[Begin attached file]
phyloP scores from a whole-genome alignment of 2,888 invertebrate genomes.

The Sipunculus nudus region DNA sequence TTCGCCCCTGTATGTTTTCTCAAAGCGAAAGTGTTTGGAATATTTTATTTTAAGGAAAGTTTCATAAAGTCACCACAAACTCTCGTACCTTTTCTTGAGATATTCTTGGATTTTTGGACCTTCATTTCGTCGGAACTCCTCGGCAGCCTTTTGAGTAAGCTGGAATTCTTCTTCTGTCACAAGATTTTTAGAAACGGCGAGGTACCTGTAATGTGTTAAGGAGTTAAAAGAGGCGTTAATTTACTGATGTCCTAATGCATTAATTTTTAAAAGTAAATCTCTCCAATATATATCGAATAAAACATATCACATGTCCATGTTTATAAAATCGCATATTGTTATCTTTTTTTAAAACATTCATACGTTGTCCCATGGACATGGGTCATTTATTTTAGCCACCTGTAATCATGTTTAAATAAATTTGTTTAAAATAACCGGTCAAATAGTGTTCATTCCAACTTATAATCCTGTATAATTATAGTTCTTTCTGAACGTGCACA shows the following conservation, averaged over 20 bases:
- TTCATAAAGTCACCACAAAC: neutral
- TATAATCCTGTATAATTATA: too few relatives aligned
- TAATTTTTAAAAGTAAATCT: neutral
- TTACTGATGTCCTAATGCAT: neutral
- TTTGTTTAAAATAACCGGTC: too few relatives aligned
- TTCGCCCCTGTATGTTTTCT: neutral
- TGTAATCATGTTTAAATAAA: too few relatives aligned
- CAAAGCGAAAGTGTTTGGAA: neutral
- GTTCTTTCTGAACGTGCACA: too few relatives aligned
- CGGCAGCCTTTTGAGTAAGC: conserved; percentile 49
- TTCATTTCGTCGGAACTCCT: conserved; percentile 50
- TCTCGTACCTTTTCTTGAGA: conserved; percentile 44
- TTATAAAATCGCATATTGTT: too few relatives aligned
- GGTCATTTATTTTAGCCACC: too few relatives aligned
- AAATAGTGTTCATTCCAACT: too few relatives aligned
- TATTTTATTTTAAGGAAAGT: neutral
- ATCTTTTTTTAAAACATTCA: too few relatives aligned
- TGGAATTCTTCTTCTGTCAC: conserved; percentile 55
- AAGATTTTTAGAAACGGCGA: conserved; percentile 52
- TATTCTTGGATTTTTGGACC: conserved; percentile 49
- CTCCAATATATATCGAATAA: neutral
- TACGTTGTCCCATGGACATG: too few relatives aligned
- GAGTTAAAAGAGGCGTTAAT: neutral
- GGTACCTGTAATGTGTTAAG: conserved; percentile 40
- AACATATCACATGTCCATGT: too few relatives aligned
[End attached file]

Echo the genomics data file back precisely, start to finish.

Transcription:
phyloP scores from a whole-genome alignment of 2,888 invertebrate genomes.

The Sipunculus nudus region DNA sequence TTCGCCCCTGTATGTTTTCTCAAAGCGAAAGTGTTTGGAATATTTTATTTTAAGGAAAGTTTCATAAAGTCACCACAAACTCTCGTACCTTTTCTTGAGATATTCTTGGATTTTTGGACCTTCATTTCGTCGGAACTCCTCGGCAGCCTTTTGAGTAAGCTGGAATTCTTCTTCTGTCACAAGATTTTTAGAAACGGCGAGGTACCTGTAATGTGTTAAGGAGTTAAAAGAGGCGTTAATTTACTGATGTCCTAATGCATTAATTTTTAAAAGTAAATCTCTCCAATATATATCGAATAAAACATATCACATGTCCATGTTTATAAAATCGCATATTGTTATCTTTTTTTAAAACATTCATACGTTGTCCCATGGACATGGGTCATTTATTTTAGCCACCTGTAATCATGTTTAAATAAATTTGTTTAAAATAACCGGTCAAATAGTGTTCATTCCAACTTATAATCCTGTATAATTATAGTTCTTTCTGAACGTGCACA shows the following conservation, averaged over 20 bases:
- TTCATAAAGTCACCACAAAC: neutral
- TATAATCCTGTATAATTATA: too few relatives aligned
- TAATTTTTAAAAGTAAATCT: neutral
- TTACTGATGTCCTAATGCAT: neutral
- TTTGTTTAAAATAACCGGTC: too few relatives aligned
- TTCGCCCCTGTATGTTTTCT: neutral
- TGTAATCATGTTTAAATAAA: too few relatives aligned
- CAAAGCGAAAGTGTTTGGAA: neutral
- GTTCTTTCTGAACGTGCACA: too few relatives aligned
- CGGCAGCCTTTTGAGTAAGC: conserved; percentile 49
- TTCATTTCGTCGGAACTCCT: conserved; percentile 50
- TCTCGTACCTTTTCTTGAGA: conserved; percentile 44
- TTATAAAATCGCATATTGTT: too few relatives aligned
- GGTCATTTATTTTAGCCACC: too few relatives aligned
- AAATAGTGTTCATTCCAACT: too few relatives aligned
- TATTTTATTTTAAGGAAAGT: neutral
- ATCTTTTTTTAAAACATTCA: too few relatives aligned
- TGGAATTCTTCTTCTGTCAC: conserved; percentile 55
- AAGATTTTTAGAAACGGCGA: conserved; percentile 52
- TATTCTTGGATTTTTGGACC: conserved; percentile 49
- CTCCAATATATATCGAATAA: neutral
- TACGTTGTCCCATGGACATG: too few relatives aligned
- GAGTTAAAAGAGGCGTTAAT: neutral
- GGTACCTGTAATGTGTTAAG: conserved; percentile 40
- AACATATCACATGTCCATGT: too few relatives aligned